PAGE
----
The two-partner firm, which specialises in mental health and community care law, claims Lord Irvine's plan to allow only law firms with contracts to practice legal aid work is illegal.
Yesterday, in a case backed by the Law Society, Mr Justice Latham gave the green light for the issue to be judicially reviewed.
The contracting restrictions – set to come into force next month – contravenes the Legal Aid Act 1988 which permits clients to use the solicitor of their choice, says Mackintosh Duncan.
Earlier this month, the Lord Chancellor's Department announced that the number of firms allowed to offer civil legal aid is to be cut by more than half to just 5000.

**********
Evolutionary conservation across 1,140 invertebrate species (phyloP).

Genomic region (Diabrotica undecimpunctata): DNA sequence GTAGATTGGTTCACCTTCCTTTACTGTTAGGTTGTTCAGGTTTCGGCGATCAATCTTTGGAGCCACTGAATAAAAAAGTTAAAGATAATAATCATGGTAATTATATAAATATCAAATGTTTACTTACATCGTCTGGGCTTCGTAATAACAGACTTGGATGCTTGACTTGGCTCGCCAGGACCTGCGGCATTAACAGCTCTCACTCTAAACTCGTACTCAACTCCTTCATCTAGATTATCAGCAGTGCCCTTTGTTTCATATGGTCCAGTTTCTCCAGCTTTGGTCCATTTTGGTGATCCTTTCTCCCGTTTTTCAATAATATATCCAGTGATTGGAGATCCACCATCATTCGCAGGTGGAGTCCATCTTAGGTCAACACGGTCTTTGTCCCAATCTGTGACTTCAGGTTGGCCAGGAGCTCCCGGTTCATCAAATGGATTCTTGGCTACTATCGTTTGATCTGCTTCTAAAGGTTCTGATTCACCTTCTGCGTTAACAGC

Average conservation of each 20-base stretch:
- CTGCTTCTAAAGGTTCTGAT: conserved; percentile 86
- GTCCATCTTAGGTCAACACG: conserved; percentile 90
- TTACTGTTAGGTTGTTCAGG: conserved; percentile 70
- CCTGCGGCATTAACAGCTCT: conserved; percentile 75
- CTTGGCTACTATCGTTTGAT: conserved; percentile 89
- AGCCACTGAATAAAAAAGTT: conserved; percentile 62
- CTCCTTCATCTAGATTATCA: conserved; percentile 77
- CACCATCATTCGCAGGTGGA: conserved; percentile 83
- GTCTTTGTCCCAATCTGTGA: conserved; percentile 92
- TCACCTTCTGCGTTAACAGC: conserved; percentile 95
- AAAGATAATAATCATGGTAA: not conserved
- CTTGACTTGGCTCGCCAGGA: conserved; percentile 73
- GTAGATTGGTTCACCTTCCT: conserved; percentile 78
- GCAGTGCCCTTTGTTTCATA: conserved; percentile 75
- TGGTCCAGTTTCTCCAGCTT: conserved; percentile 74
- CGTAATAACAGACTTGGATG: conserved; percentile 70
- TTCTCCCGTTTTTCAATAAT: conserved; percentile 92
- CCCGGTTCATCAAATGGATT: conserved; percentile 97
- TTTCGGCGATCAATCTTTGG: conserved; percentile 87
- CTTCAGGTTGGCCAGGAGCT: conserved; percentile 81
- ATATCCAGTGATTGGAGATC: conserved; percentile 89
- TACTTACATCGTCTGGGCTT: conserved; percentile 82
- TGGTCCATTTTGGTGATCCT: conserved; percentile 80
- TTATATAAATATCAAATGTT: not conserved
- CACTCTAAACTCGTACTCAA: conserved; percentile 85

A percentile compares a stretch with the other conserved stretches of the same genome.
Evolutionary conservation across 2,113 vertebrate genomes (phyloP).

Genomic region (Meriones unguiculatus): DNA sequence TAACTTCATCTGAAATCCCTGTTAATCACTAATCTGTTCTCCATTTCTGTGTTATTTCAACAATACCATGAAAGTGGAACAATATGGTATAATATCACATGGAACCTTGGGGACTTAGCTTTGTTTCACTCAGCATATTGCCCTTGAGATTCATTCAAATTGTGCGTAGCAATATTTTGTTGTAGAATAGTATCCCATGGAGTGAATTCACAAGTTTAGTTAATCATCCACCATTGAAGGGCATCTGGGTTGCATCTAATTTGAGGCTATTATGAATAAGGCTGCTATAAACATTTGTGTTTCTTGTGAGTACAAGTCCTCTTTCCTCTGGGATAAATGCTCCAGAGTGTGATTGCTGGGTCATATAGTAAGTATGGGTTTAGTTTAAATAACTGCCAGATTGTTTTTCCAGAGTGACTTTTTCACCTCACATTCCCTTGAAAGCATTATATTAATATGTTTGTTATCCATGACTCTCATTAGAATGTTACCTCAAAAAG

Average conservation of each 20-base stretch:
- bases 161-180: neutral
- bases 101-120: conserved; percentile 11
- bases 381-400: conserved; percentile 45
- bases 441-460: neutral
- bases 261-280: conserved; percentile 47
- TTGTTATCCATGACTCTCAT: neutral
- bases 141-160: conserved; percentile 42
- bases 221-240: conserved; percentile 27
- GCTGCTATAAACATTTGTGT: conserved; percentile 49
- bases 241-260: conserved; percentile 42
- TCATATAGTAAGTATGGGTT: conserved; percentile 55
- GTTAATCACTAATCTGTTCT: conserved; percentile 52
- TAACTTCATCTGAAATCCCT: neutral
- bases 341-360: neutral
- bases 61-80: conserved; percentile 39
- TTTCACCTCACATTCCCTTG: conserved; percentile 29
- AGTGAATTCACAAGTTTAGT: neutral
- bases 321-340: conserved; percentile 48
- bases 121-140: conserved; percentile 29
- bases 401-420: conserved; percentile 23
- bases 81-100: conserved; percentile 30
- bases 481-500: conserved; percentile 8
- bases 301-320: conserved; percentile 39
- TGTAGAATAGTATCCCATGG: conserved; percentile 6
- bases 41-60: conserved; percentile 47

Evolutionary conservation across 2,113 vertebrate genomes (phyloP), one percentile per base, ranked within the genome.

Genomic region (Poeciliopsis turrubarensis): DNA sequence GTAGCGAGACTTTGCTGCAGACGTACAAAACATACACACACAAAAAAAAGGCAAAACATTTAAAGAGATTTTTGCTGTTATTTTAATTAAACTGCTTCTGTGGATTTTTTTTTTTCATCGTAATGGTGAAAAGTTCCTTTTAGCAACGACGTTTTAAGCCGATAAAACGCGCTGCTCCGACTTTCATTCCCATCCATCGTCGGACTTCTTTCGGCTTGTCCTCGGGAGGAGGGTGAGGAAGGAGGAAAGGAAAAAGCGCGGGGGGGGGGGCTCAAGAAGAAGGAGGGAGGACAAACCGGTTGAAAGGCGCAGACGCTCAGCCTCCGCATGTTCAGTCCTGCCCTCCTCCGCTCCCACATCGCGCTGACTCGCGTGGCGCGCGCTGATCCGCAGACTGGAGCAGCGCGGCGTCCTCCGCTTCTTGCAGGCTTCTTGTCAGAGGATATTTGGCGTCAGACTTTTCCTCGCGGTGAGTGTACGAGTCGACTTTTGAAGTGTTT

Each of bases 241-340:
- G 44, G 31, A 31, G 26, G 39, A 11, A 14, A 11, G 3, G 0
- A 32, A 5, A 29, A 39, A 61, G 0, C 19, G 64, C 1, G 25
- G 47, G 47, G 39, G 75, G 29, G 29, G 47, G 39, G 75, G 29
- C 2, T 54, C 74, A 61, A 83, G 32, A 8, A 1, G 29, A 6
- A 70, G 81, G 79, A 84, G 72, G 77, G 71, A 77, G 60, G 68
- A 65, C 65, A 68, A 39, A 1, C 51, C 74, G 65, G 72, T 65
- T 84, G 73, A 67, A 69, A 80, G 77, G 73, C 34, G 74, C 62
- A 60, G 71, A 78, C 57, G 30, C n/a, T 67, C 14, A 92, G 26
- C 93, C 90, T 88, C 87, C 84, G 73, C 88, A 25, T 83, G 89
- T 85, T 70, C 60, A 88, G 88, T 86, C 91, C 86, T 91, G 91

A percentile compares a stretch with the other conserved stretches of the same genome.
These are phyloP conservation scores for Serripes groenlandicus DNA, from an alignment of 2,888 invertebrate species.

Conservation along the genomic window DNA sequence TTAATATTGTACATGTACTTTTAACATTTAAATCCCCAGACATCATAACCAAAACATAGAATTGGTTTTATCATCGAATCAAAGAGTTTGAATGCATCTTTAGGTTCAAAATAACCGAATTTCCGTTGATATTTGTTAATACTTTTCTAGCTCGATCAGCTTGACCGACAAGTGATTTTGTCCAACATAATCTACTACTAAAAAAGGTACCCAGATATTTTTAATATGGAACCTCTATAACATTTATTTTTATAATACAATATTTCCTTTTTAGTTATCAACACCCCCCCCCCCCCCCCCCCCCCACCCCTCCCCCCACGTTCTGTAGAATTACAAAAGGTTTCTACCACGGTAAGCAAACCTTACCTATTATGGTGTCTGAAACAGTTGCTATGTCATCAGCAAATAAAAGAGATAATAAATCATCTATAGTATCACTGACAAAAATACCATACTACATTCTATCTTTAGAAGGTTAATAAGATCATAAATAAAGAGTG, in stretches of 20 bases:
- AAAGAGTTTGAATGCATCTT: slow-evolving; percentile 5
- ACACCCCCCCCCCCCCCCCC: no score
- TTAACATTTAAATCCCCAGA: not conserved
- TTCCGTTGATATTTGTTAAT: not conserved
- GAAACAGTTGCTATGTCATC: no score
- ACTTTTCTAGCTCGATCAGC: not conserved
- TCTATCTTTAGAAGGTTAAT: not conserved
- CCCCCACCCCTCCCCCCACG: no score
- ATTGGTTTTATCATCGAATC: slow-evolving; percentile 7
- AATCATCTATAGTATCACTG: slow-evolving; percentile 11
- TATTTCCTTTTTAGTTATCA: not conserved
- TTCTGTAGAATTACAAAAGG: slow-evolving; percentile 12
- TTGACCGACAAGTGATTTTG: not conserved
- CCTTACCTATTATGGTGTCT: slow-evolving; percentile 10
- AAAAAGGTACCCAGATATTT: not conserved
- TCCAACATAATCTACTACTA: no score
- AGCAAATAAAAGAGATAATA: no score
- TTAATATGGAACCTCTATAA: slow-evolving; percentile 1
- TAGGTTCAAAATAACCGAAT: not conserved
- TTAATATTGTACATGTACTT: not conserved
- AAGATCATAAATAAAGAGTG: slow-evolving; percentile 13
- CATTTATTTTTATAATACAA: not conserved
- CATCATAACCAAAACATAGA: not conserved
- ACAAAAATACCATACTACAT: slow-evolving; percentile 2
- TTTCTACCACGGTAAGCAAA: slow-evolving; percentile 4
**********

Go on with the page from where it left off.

Mackintosh Duncan, which has not been given an assurance that it will win a contract to provide legal aid work for mental health and community care, claims contracting will deny vulnerable people access to justice.
Law Society president, Bob Sayer says: “The Mackintosh Duncan case raises vital questions about whether help from the legal aid scheme will be available for vulnerable clients.”